Then my case worker started going through my documents, pausing occasionally to mutter things like “wow” and “amazing”. Apparently, most people can’t follow instructions. Apart from the proof of citizenship, I was missing two things. Apparently, I do need to certify Yuriko’s income. I also need to certify my income. As I am self-employed, that means that I need to fill in the form and put my own seal on it. Yes, this is a bit silly, and if this had been the only thing missing I could have done it right there. Everything else looked fine.
However, your initial case worker does not check the content of your application. He (or she) checks that you have all the right documents, with translations if necessary. Your second case worker checks the content. So, today we just confirmed that I had (nearly) all the right documents, and that my application was almost ready to go.
We talked a bit about the next appointment, and my case worker said that he would pass me on to the assessor immediately. Apparently, in all the years he’s been doing this, this is the first time he’s been able to do this after the second meeting. (The first meeting is the one where you are told what to gather, so it’s impossible to complete the application there. The documents they ask for vary depending on your situation, so you shouldn’t get things ready before your first interview.) Now, I do get the impression that he is overloaded and trying to get me off his books as quickly as possible; when I called a couple of weeks ago to confirm the details of some documents, he strongly encouraged me to book an appointment for today. However, I’m a bit surprised that no-one has done it before.
This raises another point about the process. There is no charge for the meetings with your case worker, and they last over an hour. In those meetings, she (or he) goes through your application with you, tells you which documents you need, and where to get them, and, presumably, points out problems if you have filled things in incorrectly. (Incidentally, I can confirm that crossing out mistakes, with two lines, is acceptable.) As I understand it, you can keep having meetings until you get it right, within reason. Three or four is normal, from what my case worker said. As I’ve mentioned, you can also phone your case worker in between meetings to ask questions or confirm things that are not clear. This is really a fantastic level of free support. If your Japanese is good, I suspect that you do not need professional help with the application, at least not in Japan. You might need to hire a lawyer in your own country if it is hard to get the necessary documents out of it, I suppose. On the other hand, if your Japanese is only just good enough to naturalise, it might be a good idea to hire a Gyouseishoshi lawyer who speaks fluent English.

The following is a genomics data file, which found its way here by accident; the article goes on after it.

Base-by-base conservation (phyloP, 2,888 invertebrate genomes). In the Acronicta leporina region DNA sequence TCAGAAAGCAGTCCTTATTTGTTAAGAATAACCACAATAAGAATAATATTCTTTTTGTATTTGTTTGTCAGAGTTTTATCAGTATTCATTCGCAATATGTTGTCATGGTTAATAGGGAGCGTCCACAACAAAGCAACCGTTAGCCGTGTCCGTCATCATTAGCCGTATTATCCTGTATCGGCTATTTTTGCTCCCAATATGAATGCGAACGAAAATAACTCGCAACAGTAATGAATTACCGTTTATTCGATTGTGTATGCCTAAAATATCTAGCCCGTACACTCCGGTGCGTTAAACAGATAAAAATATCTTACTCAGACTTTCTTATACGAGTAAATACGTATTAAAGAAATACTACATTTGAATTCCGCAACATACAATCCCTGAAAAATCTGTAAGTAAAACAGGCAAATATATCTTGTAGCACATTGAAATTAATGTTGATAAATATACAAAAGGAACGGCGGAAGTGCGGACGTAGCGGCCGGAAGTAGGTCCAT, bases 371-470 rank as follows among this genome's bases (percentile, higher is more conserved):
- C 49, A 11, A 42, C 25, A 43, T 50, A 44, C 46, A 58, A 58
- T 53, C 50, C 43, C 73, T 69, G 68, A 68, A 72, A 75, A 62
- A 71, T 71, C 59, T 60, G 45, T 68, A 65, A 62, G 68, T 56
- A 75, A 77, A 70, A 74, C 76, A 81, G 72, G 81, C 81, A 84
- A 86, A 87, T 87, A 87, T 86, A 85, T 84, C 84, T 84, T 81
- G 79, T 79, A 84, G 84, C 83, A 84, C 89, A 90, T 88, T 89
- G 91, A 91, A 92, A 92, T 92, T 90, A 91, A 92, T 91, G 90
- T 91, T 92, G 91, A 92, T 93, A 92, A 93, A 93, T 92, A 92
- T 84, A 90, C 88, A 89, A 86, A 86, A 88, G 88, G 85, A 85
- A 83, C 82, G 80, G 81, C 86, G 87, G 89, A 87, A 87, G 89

My next meeting will be my first meeting with my assessor. This will, apparently, take about three hours. The first hour will be going through the paperwork again. The second will be an interview with my wife. The third will be an interview with me. The reason for this is, apparently, to spot fake marriages. It seems that these are common enough to be a real problem. Fortunately, Yuriko can leave after her interview, to collect Mayuki from school. That meeting will happen in a couple of weeks, and I think that might be the one where I formally apply for citizenship.
After the formal application, it takes another few months, and I might well be asked to produce more documents. My case worker told me that someone, recently, had got sick of it, and refused to produce some documents. The application was denied on the grounds of lack of cooperation with the investigation. He strongly encouraged me to produce whatever I was asked for, and I’m inclined to agree with him. It’s not as if I have a right to naturalise in Japan, so arguing with them about what is necessary for the application does not seem like a good idea.
In any case, I have moved to the next stage, even if I still have all my documents. I suspect that hoping for fast progress on this would be unwise.